The team, working with the CSIRO, Monash University, North Carolina State University and the University of California, claims the process opens the way for the production of large wafers 1.5nm thick.
"The fundamental technology of car engines has not progressed since 1920 and the same is happening to electronics. Mobile phones and computers are no more powerful than five years ago,” said Professor Kourosh Kalantar-zadeh, from the RMIT School of Engineering.
"That is why this new 2D printing technique is so important – creating many layers of thin electronic chips on the same surface increases processing power and reduces costs."
According to the researchers, the wafers could overcome the limitations of current chip production and could also improve flexible materials.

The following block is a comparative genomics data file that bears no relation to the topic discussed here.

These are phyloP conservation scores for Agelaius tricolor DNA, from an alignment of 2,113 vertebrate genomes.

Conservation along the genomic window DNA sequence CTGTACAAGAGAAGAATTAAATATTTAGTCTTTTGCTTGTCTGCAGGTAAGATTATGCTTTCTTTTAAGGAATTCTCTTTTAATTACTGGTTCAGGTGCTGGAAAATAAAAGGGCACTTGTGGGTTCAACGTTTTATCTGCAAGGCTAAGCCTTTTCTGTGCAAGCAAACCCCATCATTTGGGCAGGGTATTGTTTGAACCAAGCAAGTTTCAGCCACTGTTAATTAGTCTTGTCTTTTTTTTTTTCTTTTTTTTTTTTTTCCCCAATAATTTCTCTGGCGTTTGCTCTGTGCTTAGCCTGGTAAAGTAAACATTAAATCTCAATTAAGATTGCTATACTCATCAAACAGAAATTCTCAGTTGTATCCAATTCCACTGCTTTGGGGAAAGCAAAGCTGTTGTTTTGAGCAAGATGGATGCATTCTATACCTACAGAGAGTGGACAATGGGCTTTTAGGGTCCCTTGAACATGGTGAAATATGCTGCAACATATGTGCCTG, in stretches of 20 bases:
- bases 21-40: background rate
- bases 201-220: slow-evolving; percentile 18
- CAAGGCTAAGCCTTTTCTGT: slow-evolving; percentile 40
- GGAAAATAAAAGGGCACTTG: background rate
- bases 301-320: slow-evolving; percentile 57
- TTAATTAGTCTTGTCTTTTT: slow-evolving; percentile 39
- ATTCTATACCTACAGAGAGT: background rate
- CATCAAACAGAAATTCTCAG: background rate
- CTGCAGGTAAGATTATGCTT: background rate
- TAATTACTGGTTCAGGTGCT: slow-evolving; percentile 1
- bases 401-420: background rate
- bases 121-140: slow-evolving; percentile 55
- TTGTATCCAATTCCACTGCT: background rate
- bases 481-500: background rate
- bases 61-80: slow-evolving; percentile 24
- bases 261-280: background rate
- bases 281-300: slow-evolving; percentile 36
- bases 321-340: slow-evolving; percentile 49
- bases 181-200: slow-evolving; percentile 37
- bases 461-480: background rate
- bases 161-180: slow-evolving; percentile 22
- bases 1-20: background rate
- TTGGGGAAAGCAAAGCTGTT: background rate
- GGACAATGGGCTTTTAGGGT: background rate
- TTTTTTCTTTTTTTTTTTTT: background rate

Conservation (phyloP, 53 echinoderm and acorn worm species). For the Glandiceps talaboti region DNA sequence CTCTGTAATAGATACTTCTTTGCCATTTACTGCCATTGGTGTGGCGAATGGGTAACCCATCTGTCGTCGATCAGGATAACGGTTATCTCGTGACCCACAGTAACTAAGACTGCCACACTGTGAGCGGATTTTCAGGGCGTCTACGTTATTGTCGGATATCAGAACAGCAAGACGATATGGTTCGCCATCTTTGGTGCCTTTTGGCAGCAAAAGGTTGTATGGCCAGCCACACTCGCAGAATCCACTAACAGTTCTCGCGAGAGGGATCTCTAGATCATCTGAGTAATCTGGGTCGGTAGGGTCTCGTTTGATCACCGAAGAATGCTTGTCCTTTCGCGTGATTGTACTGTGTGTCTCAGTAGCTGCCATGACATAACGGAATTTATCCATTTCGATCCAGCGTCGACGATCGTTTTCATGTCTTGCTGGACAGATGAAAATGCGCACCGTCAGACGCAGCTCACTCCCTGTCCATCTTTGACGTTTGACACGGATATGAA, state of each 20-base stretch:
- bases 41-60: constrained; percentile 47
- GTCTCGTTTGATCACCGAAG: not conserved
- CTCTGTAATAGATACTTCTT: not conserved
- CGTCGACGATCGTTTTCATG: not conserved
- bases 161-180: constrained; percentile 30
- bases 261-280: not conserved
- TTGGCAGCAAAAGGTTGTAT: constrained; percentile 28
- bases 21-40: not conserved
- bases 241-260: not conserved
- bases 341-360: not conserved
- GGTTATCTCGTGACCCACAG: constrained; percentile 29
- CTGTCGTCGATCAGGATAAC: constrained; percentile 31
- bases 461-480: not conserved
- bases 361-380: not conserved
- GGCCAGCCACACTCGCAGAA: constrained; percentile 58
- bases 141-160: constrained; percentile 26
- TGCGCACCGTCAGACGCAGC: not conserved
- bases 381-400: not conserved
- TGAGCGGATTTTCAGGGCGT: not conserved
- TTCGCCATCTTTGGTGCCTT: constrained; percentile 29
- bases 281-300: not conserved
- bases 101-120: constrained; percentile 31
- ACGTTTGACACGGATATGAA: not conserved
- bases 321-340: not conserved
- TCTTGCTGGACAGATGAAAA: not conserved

“Our solution is to use gallium and indium, which have a low melting point,” explained Benjamin Carey, a researcher with RMIT and the CSIRO. “These metals produce an atomically thin layer of oxide on their surface that naturally protects them. It is this thin oxide which we use in our fabrication method.”
"By rolling the liquid metal, the oxide layer can be transferred on to a wafer, which is then sulphurised. The surface of the wafer can be pre-treated to form individual transistors.
“We have used this novel method to create transistors and photo-detectors of very high gain and very high fabrication reliability in large scale."